Diffuse Essential Oils in Offices or Waiting Rooms?

Ask the Aromatherapist:
Hi, I work for a holistic and integrative physician and we want to add aromatherapy to our office, my question is what is the best type of diffuser for a large waiting room.

A couple of people have written to me asking about diffusing essential oils in offices or waiting rooms. In this sort of situation, I think it's important to bear in mind that when you choose to diffuse essential oils in a public space, you are subjecting your patients, clients, and/or coworkers to potent aromas they may or may not appreciate. Different people have different reactions to aromas, based on personal preferences and emotional associations with particular scents. And, diffusing essential oils using a potent method - such as with an electric nebulizer - may cause headaches or irritate some people's eyes, nasal passages, or airways. In addition, it wouldn't be good for anyone - an employee who is in the office all day, for example - to continuously be exposed to a heavy mist of essential oils all day, day after day.

For those reasons, I would take a conservative approach to diffusing essential oils in public spaces and use passive diffusion. You can passively diffuse essential oils without any costly equipment by placing cotton pads or stone oil diffusers around the room. Each morning, you could add a couple of drops of an oil or blend to the pads or stones to refresh the scent.



Em said...

In my experience most people are accepting of fruity scents. Mandarin and lime seem to go over well. :)

Amie said...

Hi Em, thanks for your comment. I agree - while some people may find floral aromas too cloying, woody aromas too masculine,, etc, nearly everyone likes the fruity oils. And fruity oils work well with almost any other aromatic category. Plus, many of the citrus essential oils are some of the least expensive ones available.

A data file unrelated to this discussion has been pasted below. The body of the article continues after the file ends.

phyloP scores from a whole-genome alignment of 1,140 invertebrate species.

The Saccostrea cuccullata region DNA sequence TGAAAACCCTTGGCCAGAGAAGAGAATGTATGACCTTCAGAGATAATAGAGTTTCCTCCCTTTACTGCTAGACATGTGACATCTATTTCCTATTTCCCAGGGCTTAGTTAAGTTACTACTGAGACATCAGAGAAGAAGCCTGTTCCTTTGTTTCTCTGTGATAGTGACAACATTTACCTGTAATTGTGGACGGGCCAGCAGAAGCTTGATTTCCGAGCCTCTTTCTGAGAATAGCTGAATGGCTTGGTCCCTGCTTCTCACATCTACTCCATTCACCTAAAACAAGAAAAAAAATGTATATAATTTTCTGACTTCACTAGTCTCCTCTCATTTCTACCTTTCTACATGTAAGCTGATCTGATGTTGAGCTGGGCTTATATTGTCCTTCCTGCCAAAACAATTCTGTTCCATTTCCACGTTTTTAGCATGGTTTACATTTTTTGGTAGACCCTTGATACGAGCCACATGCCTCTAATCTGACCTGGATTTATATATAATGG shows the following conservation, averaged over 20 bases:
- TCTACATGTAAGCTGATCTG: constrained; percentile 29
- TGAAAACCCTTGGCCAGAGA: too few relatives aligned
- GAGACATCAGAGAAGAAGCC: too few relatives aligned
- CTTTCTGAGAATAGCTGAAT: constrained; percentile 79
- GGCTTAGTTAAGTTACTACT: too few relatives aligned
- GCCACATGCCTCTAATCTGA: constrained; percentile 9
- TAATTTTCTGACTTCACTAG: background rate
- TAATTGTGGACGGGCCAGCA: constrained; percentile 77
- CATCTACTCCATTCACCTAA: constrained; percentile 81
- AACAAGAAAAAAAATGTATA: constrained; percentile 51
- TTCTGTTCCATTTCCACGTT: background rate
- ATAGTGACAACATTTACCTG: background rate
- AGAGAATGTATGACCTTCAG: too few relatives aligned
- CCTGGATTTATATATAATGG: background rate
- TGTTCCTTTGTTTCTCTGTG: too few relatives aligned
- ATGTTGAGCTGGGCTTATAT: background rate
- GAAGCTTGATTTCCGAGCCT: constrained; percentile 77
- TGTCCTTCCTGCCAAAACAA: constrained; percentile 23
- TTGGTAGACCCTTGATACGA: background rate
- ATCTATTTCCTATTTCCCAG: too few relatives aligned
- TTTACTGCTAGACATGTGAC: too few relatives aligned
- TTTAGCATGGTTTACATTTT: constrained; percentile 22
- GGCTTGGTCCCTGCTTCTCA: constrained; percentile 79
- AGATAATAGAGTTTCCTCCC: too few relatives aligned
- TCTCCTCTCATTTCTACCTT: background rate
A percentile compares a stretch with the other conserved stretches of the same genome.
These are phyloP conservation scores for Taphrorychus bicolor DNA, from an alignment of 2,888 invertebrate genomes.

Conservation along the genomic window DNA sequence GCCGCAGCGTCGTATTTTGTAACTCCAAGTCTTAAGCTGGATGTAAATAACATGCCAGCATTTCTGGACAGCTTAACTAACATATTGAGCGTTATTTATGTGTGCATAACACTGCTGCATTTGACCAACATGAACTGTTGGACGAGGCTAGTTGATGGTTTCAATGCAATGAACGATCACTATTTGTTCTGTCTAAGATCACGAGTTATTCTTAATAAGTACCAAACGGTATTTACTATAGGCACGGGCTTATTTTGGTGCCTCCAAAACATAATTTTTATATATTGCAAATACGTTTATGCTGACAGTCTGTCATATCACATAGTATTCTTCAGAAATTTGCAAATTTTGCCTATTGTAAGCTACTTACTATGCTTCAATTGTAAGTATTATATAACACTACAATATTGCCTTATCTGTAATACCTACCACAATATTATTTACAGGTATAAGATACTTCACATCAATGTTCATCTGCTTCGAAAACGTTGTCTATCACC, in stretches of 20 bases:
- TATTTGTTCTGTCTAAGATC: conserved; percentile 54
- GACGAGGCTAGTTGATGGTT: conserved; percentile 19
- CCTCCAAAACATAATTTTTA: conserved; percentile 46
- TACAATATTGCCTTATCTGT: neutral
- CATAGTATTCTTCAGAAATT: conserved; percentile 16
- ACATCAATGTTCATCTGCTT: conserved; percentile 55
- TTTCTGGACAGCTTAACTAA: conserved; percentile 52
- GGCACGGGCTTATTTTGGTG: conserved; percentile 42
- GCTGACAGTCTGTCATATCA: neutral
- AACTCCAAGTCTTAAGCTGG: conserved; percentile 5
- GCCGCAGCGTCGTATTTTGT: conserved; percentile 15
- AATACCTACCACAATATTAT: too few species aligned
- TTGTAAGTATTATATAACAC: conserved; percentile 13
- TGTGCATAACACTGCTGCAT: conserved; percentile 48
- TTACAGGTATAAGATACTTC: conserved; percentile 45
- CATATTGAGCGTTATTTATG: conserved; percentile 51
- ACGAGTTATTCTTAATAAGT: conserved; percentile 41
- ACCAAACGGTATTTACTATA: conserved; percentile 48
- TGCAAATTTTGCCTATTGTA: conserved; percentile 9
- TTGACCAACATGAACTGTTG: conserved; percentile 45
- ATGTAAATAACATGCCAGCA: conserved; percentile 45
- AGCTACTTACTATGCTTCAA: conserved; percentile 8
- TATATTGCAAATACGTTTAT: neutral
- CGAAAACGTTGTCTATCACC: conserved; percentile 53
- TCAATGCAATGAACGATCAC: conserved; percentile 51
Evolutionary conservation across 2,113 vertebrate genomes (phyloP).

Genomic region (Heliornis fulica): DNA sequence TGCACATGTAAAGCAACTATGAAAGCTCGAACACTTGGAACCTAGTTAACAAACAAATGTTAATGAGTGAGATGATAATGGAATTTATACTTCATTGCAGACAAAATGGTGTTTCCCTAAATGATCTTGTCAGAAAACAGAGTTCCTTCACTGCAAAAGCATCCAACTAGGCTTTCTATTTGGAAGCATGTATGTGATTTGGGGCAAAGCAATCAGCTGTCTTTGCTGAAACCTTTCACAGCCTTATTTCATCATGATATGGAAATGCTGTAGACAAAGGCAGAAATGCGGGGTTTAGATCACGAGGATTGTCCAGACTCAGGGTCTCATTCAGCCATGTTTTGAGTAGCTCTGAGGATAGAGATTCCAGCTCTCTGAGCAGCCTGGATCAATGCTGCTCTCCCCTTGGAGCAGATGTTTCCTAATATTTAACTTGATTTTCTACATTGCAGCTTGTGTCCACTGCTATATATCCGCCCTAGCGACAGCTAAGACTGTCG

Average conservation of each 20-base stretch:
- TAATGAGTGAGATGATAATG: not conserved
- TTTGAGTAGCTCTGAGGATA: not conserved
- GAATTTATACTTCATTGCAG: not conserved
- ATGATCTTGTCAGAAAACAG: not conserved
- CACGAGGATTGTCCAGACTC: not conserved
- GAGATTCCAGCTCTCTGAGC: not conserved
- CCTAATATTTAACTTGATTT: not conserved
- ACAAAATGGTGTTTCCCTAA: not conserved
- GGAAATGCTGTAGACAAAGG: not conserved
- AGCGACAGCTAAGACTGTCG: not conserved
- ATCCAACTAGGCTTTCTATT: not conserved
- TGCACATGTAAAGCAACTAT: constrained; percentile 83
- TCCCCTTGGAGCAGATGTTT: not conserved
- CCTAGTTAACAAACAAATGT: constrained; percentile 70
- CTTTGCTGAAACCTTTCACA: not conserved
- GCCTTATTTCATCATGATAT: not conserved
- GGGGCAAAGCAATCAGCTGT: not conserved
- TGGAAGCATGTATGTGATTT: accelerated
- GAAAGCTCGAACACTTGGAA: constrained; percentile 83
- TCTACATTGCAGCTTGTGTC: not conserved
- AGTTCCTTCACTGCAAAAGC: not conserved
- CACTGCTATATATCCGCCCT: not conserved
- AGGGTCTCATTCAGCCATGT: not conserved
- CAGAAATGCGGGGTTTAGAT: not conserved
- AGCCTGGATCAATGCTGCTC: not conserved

Bob said...

Personally, I think that I would be turned off by having a strong fragrance anywhere that I'm "stuck", like a waiting room. Even though it may be a pleasant scent, if it's lingering, I'm not going to appreciate it unless I'm in the right mood. Some people, like my mother, are incredibly sensitive to smell, and would probably agree. As much as I believe in the power of aromatherapy, there are better ways to use this than in a waiting room.

Amie said...

Thanks for your comment, Bob. It's important to get different viewpoints like yours on this sort of issue. Not everyone enjoys being aromatherapied!

vincent said...

Totally agree. Can someone please tell my boss don't turn on the diffuser in the make my head spinning like hell.

Amie said...

Vincent, sorry you're stuck with an unpleasant diffuser at work - how irritating!